Status report: Faith-based initiative breaks ten-figure mark
Despite Congress's refusal to guarantee faith-based organizations can compete for federal funds, President Bush's faith-based initiative has shows results through executive branch efforts, according to a Washington Post article today.
"The administration has stuck at it, and the dollars going to faith-based organizations are clearly going up. But in the overall scheme of things, we're not talking about huge amounts of money here," Alan J. Abramson, director of the Nonprofit Sector and Philanthropy Program at the Aspen Institute, told the paper.
But in Washington terms, "not huge amounts of money" are still pretty big. The Post reports that in fiscal year 2003, faith-based charities received more than $1.1 billion in competitive grants—a figure that doesn't cover "all agencies or the full gamut of government grants," says Post religion writer Alan Cooperman.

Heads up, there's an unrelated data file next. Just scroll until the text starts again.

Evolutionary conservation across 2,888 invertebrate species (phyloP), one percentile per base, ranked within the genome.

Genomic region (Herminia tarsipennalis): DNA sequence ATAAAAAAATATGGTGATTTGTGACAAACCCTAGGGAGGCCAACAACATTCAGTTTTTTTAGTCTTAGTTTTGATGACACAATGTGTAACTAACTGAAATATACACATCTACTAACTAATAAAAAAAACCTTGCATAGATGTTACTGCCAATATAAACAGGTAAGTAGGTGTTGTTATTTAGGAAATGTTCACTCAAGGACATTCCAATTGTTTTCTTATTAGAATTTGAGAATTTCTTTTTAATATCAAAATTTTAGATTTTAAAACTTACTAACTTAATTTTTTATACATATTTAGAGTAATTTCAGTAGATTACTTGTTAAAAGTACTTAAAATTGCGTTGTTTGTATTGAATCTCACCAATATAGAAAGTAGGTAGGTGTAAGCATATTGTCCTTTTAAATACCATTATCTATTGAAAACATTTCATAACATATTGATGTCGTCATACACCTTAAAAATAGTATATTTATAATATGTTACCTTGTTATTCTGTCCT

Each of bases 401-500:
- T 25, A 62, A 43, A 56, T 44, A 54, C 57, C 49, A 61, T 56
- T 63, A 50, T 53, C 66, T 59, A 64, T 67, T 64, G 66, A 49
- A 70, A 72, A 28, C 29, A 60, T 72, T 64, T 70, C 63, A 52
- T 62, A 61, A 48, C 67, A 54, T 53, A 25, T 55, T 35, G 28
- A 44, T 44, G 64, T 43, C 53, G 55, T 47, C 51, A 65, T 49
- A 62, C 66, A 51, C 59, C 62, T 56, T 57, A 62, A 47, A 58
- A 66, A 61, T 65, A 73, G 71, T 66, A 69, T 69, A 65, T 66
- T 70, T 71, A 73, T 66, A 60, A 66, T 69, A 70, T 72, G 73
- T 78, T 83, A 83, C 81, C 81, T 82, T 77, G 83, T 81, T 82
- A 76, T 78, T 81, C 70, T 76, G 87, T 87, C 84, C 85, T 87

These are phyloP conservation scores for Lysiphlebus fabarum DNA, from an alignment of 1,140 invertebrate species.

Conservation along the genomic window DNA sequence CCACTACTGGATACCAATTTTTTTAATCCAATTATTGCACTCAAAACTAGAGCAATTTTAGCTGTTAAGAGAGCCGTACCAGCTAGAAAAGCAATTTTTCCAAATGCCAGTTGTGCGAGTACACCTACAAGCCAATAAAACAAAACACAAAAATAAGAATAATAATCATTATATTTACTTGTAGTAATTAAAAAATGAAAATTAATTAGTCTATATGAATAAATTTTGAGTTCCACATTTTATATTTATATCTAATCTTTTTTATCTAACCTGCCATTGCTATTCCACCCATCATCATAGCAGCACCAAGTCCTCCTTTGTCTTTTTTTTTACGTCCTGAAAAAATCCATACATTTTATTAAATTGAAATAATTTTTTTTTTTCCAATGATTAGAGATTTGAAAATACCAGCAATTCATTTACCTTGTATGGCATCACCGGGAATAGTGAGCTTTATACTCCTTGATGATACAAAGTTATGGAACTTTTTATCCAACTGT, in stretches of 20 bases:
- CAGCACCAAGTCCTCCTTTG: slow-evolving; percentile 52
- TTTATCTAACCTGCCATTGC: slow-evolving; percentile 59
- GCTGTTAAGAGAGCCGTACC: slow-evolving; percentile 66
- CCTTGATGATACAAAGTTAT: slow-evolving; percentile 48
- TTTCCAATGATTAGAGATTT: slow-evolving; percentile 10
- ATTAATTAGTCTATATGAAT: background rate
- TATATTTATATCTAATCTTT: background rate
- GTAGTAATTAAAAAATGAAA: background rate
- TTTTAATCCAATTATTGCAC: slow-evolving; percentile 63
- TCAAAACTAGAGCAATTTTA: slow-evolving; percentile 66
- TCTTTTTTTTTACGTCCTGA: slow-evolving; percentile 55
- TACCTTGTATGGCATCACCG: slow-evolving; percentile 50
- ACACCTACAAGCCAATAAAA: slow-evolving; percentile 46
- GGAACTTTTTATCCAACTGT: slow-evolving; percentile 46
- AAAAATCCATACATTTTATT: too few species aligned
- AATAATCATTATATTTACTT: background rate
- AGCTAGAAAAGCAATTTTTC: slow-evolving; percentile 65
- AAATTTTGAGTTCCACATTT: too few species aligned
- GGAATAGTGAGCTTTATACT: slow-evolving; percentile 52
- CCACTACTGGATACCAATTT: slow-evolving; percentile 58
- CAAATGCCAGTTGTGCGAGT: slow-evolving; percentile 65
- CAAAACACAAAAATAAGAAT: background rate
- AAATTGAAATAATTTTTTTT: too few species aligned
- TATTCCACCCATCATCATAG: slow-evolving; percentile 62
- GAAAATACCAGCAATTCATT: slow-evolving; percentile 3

There's no figure for last year, but individual comparisons suggest significant change: The Department of Health and Human Services had a 41 percent jump in the number of grants given to faith-based recipients from fiscal year 2002, and a 19 percent rise in dollars to these kinds of organizations.
"I think that we're seeing that when the playing field is leveled, faith-based organizations can compete with other nonprofits, but by no means are they getting all the money," said Jim Towey, director of the White House Office of Faith-Based and Community Initiatives.
WSJ: Beware of secular absolutism, "the most potent religious force in America" Then again, perhaps we're entering a time when the "faith-based initiative" won't matter. After all, in the eyes of the California Supreme Court, none of the organizations that ...1
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